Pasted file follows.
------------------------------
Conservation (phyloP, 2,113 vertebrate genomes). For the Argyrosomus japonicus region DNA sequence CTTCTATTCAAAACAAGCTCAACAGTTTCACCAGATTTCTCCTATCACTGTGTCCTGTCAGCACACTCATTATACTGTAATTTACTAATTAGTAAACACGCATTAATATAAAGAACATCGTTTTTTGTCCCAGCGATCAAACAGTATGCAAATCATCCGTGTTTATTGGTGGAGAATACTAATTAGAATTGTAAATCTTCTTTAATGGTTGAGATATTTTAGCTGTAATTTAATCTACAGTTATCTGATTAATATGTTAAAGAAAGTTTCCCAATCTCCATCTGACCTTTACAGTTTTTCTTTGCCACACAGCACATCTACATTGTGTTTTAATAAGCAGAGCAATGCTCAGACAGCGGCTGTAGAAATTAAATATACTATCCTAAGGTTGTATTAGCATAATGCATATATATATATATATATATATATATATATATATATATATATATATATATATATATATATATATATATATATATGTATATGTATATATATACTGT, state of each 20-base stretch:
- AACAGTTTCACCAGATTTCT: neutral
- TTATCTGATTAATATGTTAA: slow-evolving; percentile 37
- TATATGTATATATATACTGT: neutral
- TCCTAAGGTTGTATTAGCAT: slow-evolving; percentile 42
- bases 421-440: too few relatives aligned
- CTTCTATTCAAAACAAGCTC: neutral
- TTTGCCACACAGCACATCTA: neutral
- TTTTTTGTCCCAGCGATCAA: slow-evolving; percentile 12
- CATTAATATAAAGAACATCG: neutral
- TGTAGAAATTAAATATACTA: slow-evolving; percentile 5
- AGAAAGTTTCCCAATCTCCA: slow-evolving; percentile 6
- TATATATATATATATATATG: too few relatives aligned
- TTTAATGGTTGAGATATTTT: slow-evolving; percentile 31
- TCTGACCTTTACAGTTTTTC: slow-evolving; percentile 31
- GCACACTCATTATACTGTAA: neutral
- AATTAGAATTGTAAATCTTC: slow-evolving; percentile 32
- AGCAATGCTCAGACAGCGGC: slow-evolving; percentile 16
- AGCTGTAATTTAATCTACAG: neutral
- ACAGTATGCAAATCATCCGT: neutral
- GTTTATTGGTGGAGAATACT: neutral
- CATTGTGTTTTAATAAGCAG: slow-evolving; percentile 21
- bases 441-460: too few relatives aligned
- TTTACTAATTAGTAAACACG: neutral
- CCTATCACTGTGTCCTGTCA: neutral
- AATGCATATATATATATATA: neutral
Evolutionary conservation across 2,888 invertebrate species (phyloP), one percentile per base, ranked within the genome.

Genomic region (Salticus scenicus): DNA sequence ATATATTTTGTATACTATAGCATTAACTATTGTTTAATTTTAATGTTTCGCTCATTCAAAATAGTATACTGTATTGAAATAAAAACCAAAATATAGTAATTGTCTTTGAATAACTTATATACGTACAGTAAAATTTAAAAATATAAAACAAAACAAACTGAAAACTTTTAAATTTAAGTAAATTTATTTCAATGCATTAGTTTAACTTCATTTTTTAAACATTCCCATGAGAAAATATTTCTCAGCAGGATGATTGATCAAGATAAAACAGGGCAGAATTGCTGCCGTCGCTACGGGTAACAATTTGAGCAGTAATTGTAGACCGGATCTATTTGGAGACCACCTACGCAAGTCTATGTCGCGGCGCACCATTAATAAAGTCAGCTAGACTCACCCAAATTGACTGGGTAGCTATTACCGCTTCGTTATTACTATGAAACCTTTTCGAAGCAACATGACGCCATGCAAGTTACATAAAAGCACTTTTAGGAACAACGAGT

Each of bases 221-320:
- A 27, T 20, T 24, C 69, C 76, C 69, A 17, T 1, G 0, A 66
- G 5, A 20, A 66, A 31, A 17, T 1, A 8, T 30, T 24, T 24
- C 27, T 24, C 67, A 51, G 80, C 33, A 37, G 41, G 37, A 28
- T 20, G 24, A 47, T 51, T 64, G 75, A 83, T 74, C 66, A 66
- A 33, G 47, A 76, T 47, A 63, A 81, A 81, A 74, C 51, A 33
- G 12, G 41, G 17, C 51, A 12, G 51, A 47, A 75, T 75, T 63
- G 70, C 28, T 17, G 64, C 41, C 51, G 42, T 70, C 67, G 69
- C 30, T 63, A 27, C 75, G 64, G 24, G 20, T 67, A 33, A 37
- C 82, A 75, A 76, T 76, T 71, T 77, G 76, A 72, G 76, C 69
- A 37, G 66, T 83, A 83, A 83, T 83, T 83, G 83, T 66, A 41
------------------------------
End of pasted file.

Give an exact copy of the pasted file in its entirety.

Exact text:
Conservation (phyloP, 2,113 vertebrate genomes). For the Argyrosomus japonicus region DNA sequence CTTCTATTCAAAACAAGCTCAACAGTTTCACCAGATTTCTCCTATCACTGTGTCCTGTCAGCACACTCATTATACTGTAATTTACTAATTAGTAAACACGCATTAATATAAAGAACATCGTTTTTTGTCCCAGCGATCAAACAGTATGCAAATCATCCGTGTTTATTGGTGGAGAATACTAATTAGAATTGTAAATCTTCTTTAATGGTTGAGATATTTTAGCTGTAATTTAATCTACAGTTATCTGATTAATATGTTAAAGAAAGTTTCCCAATCTCCATCTGACCTTTACAGTTTTTCTTTGCCACACAGCACATCTACATTGTGTTTTAATAAGCAGAGCAATGCTCAGACAGCGGCTGTAGAAATTAAATATACTATCCTAAGGTTGTATTAGCATAATGCATATATATATATATATATATATATATATATATATATATATATATATATATATATATATATATATATATATATATGTATATGTATATATATACTGT, state of each 20-base stretch:
- AACAGTTTCACCAGATTTCT: neutral
- TTATCTGATTAATATGTTAA: slow-evolving; percentile 37
- TATATGTATATATATACTGT: neutral
- TCCTAAGGTTGTATTAGCAT: slow-evolving; percentile 42
- bases 421-440: too few relatives aligned
- CTTCTATTCAAAACAAGCTC: neutral
- TTTGCCACACAGCACATCTA: neutral
- TTTTTTGTCCCAGCGATCAA: slow-evolving; percentile 12
- CATTAATATAAAGAACATCG: neutral
- TGTAGAAATTAAATATACTA: slow-evolving; percentile 5
- AGAAAGTTTCCCAATCTCCA: slow-evolving; percentile 6
- TATATATATATATATATATG: too few relatives aligned
- TTTAATGGTTGAGATATTTT: slow-evolving; percentile 31
- TCTGACCTTTACAGTTTTTC: slow-evolving; percentile 31
- GCACACTCATTATACTGTAA: neutral
- AATTAGAATTGTAAATCTTC: slow-evolving; percentile 32
- AGCAATGCTCAGACAGCGGC: slow-evolving; percentile 16
- AGCTGTAATTTAATCTACAG: neutral
- ACAGTATGCAAATCATCCGT: neutral
- GTTTATTGGTGGAGAATACT: neutral
- CATTGTGTTTTAATAAGCAG: slow-evolving; percentile 21
- bases 441-460: too few relatives aligned
- TTTACTAATTAGTAAACACG: neutral
- CCTATCACTGTGTCCTGTCA: neutral
- AATGCATATATATATATATA: neutral
Evolutionary conservation across 2,888 invertebrate species (phyloP), one percentile per base, ranked within the genome.

Genomic region (Salticus scenicus): DNA sequence ATATATTTTGTATACTATAGCATTAACTATTGTTTAATTTTAATGTTTCGCTCATTCAAAATAGTATACTGTATTGAAATAAAAACCAAAATATAGTAATTGTCTTTGAATAACTTATATACGTACAGTAAAATTTAAAAATATAAAACAAAACAAACTGAAAACTTTTAAATTTAAGTAAATTTATTTCAATGCATTAGTTTAACTTCATTTTTTAAACATTCCCATGAGAAAATATTTCTCAGCAGGATGATTGATCAAGATAAAACAGGGCAGAATTGCTGCCGTCGCTACGGGTAACAATTTGAGCAGTAATTGTAGACCGGATCTATTTGGAGACCACCTACGCAAGTCTATGTCGCGGCGCACCATTAATAAAGTCAGCTAGACTCACCCAAATTGACTGGGTAGCTATTACCGCTTCGTTATTACTATGAAACCTTTTCGAAGCAACATGACGCCATGCAAGTTACATAAAAGCACTTTTAGGAACAACGAGT

Each of bases 221-320:
- A 27, T 20, T 24, C 69, C 76, C 69, A 17, T 1, G 0, A 66
- G 5, A 20, A 66, A 31, A 17, T 1, A 8, T 30, T 24, T 24
- C 27, T 24, C 67, A 51, G 80, C 33, A 37, G 41, G 37, A 28
- T 20, G 24, A 47, T 51, T 64, G 75, A 83, T 74, C 66, A 66
- A 33, G 47, A 76, T 47, A 63, A 81, A 81, A 74, C 51, A 33
- G 12, G 41, G 17, C 51, A 12, G 51, A 47, A 75, T 75, T 63
- G 70, C 28, T 17, G 64, C 41, C 51, G 42, T 70, C 67, G 69
- C 30, T 63, A 27, C 75, G 64, G 24, G 20, T 67, A 33, A 37
- C 82, A 75, A 76, T 76, T 71, T 77, G 76, A 72, G 76, C 69
- A 37, G 66, T 83, A 83, A 83, T 83, T 83, G 83, T 66, A 41